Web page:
delay(mySpeed);               // wait for a delay
  digitalWrite(mo1, LOW);   // turn the Motor off (HIGH is the voltage level)
    digitalWrite(mo4, HIGH);
  digitalWrite(mo4, LOW);
    digitalWrite(mo2, HIGH);
  digitalWrite(mo2, LOW);
      digitalWrite(mo3, HIGH);
  digitalWrite(mo3, LOW);

//These are the different beats
void myBeat1(){

  void myBeat2(){


  void myBeat3(){


    void myBeat4(){


//To keep the beats within the same intervals, the delays are divisors of each other 80, 160.
      void myBeat6(){


      void myBeat5(){


  void rev(){
   int i=0;
   while (i<50 p="">     stepMyMotor(i);
          void myBeat7(){


Tuesday, April 2, 2013

April Fools Make Cover

I took an old picture that I had and made it into a fake cover for Make Magazines April Fools Cover Contest.
I went with a Star Wars theme and added some wordings to the cover and viola, there you have it.

Monday, February 25, 2013

LEGO Peristaltic Syrup Pump

As part of Project PancakeBot, I created a peristaltic pump that dispenses syrup onto the pancakes.
The pump is made up of round pieces of LEGO, some electric tape and some surgical tubing.  A bottle sits in the back and the syrup is sucked up and dispensed onto the plate below.
It's quiet a simple contraption but it takes a bit of effort to get the tube to sit in the right place while the rollers squeeze it through.
Instructions will be available as part of the PancakeBot instruction set through

Sunday, September 9, 2012

LEGO Pancake Bot @ New York World Maker Faire

Woo hoo! I'm really excited to announce that the Pancake Bot will be making its debut at the World Maker Faire in NYC!  Woo Hoo!

The cool thing was, I was interviewed by Goli Mohammadi of Make Magazine!  How cool is that?
Here's a link to the interview.

So what is up the Pancake Bot these days?  Here's the scoop, or I guess you can say the flip.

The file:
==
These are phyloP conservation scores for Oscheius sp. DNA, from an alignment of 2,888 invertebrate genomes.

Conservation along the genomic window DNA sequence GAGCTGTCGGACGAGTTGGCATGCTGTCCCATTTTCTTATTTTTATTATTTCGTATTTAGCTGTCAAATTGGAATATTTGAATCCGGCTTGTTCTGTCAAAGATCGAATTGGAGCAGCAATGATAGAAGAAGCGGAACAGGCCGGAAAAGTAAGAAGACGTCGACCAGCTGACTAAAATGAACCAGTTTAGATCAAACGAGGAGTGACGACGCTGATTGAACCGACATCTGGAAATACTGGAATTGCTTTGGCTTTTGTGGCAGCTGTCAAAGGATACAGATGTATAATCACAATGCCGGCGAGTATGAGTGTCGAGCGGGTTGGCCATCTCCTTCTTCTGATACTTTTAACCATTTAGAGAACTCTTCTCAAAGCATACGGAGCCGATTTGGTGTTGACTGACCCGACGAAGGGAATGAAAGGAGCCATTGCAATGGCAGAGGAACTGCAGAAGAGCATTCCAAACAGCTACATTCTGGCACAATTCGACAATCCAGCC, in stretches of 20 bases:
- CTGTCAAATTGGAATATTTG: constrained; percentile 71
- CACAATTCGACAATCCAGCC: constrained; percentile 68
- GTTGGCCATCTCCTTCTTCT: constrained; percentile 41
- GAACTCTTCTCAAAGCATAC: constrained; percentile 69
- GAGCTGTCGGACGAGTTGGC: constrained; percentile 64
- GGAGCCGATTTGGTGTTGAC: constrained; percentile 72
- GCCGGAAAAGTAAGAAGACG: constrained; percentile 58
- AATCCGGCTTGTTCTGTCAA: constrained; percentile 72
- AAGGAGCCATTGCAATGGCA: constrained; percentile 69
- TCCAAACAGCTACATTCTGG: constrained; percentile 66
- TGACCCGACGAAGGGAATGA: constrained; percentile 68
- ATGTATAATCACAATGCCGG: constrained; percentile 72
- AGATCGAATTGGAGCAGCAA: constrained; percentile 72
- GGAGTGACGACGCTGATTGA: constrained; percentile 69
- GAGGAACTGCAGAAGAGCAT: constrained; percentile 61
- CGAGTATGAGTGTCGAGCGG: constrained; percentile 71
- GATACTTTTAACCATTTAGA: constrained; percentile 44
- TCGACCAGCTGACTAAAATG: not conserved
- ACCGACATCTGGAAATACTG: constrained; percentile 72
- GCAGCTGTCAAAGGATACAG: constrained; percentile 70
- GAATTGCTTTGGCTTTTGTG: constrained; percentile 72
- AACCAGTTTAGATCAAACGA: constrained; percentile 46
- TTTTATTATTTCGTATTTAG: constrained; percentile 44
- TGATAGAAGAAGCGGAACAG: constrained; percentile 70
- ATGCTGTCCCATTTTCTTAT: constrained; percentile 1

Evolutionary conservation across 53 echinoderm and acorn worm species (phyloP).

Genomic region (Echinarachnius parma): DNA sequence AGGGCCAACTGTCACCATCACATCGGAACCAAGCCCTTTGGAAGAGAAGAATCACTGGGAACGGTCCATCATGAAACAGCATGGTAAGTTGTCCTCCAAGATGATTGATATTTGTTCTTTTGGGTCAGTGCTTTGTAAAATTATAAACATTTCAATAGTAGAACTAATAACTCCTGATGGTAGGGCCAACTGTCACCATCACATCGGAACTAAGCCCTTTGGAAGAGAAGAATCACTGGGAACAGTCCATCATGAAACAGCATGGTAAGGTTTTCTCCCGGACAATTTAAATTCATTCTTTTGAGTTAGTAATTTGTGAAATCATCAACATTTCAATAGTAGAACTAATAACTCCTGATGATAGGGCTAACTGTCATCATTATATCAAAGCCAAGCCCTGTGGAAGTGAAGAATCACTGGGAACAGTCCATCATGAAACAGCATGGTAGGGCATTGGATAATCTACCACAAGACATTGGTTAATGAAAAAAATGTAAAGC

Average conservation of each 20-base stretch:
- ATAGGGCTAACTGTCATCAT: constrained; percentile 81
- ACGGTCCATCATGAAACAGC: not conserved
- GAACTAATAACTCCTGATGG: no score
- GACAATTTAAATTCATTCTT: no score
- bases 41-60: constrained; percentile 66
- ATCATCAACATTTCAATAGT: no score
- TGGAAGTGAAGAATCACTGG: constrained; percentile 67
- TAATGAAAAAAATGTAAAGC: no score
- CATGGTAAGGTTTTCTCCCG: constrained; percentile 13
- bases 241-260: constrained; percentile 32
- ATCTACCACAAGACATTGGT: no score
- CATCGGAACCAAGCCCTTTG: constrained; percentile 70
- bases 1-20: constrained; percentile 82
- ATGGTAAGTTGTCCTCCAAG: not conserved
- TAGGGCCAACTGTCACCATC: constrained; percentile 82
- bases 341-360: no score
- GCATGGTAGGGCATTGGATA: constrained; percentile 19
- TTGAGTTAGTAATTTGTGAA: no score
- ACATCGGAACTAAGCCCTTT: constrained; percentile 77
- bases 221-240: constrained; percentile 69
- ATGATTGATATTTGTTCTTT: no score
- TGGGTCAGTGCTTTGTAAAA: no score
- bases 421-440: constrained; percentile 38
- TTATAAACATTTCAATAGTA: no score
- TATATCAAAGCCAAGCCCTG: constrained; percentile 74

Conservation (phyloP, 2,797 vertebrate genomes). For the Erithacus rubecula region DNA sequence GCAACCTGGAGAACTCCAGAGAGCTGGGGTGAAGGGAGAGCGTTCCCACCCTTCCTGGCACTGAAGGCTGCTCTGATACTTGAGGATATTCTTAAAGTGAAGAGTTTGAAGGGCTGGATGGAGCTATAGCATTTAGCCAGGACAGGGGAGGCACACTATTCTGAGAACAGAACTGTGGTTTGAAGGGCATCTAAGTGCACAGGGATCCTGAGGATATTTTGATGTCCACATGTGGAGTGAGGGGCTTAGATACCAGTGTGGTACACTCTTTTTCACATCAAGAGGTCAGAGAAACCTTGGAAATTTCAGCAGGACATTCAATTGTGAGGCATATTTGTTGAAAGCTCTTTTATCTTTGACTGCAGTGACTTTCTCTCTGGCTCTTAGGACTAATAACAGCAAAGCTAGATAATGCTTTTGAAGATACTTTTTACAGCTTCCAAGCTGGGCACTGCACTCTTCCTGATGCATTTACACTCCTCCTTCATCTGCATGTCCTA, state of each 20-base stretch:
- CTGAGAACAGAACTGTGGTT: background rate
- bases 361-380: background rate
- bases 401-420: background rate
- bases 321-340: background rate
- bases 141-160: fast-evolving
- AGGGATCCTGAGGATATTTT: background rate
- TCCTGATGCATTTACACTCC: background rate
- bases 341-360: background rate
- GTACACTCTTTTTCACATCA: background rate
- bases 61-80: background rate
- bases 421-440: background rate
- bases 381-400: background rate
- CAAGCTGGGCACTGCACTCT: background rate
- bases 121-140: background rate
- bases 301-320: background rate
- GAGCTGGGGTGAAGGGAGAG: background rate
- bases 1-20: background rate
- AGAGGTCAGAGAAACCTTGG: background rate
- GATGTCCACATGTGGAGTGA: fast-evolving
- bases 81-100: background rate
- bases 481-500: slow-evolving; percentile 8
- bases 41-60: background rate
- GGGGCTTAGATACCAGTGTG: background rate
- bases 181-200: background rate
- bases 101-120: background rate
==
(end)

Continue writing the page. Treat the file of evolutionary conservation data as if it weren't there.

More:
The Pancake Bot took a break as we've been really busy with moving into our new house, starting a new job and well, enjoying the summer in Norway.  I learned that Norwegians have a tendency to stop whatever they are doing when the sun comes out!  Well, sort of.  At least for summer.

I've also been helping out at the DevotekBank1 Lab at the Konbsgerg public library.  They got a new 3D printer and CNC machine that I'm anxious to start helping out with and they've agreed to open up the lab after hours for a Maker Space!  More details on that to come later!  The most exciting thing is, the staff Hilde and Bjørn are coming out to New York for the faire and helping out with the exhibit.

So after a summer of fishing, making, building, inventing, destroying and finishing our rental unit #1 at your house, I finally got around to updating the Pancake Bot to make it a bit easier to control.

Still sporting only one LEGO NXT unit and a bunch of pneumatics, the new Pancake Bot now has a dual pump/vacuum capability.  This allows better batter control.  It also integrates the NXT controller into the gantry and uses a centralized NXT motor connected to two long axles and a drive on both sides of the gantry so that gear slipping is reduced to a minimum.
Notice how the motor shaft in the center now drives gears on both sides of the unit.  There's also some additional touch sensors to calibrate the location of the pancake bot.